Pictured above is sandstone displaying classic herringbone cross-beds. Cross-bedding results from either sediment transport by flowing water, such as in this example, or by wind flow, as in the case of dunes.
Cross-beds form by the migration of sediment, and tilt in the direction of flow. As sediment grains are carried by the current, they migrate up the gentle ramp of previously deposited cross-beds. When they reach the end, they tumble down the steeper face there and are deposited to become part of the next cross-bed. In this way the sediment migrates in the downstream direction.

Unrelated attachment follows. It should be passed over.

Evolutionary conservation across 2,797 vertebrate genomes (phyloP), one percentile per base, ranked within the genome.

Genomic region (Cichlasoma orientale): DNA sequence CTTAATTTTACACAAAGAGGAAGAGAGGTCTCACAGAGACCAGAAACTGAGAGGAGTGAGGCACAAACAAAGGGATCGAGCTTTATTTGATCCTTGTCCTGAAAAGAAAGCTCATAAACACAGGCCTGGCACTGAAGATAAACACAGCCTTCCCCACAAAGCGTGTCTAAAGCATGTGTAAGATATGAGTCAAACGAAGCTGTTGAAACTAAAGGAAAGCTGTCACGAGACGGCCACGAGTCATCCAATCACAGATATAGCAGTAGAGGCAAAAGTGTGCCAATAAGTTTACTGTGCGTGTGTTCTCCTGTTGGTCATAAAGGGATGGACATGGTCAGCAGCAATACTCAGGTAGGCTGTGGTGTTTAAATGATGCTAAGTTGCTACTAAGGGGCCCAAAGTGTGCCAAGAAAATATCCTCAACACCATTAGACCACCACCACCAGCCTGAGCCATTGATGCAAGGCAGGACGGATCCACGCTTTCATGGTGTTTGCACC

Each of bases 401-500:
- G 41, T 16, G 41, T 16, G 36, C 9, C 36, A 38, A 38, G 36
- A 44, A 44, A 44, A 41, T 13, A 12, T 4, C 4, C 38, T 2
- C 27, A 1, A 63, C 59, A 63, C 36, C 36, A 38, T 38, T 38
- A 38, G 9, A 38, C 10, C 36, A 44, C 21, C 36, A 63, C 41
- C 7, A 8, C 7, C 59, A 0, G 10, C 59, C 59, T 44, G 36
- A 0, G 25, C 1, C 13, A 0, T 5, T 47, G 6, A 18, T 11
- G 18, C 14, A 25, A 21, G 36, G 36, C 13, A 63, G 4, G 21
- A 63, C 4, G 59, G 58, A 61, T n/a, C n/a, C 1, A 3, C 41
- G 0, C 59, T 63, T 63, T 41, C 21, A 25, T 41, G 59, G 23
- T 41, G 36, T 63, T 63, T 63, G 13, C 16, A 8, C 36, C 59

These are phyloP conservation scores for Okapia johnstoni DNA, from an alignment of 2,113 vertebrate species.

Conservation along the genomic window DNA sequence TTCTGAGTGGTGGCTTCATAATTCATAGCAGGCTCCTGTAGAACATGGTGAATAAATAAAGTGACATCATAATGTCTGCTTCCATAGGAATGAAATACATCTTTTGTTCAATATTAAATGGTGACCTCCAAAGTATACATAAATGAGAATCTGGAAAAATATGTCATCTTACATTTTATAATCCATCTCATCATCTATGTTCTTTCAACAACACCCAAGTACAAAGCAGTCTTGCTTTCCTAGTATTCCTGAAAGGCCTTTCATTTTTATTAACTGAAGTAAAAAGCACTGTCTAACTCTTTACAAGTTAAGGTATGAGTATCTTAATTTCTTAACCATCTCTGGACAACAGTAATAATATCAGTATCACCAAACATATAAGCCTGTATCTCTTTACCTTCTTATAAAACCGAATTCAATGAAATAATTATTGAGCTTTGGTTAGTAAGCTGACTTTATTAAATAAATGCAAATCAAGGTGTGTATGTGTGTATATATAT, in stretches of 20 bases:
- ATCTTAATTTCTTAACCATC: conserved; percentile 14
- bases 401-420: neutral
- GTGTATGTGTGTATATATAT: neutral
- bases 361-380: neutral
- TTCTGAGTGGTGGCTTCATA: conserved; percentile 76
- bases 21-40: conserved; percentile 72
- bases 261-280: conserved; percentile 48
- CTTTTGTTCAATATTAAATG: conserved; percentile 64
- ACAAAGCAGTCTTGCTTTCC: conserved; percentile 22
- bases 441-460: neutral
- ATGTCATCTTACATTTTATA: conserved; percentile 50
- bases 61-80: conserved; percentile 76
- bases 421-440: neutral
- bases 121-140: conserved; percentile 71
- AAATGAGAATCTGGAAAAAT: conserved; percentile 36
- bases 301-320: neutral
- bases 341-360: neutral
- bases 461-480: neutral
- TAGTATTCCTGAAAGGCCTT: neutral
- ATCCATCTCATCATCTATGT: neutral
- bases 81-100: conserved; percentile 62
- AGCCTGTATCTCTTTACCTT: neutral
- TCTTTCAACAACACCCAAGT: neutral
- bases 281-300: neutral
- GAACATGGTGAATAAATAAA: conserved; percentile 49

Each group of similarly tilted cross-beds is known as a set. In herringbone cross-bedding, the sets are oriented contrarily, which gives the outcrop a fishbone appearance. These differently oriented cross-bed sets indicate changing flow directions.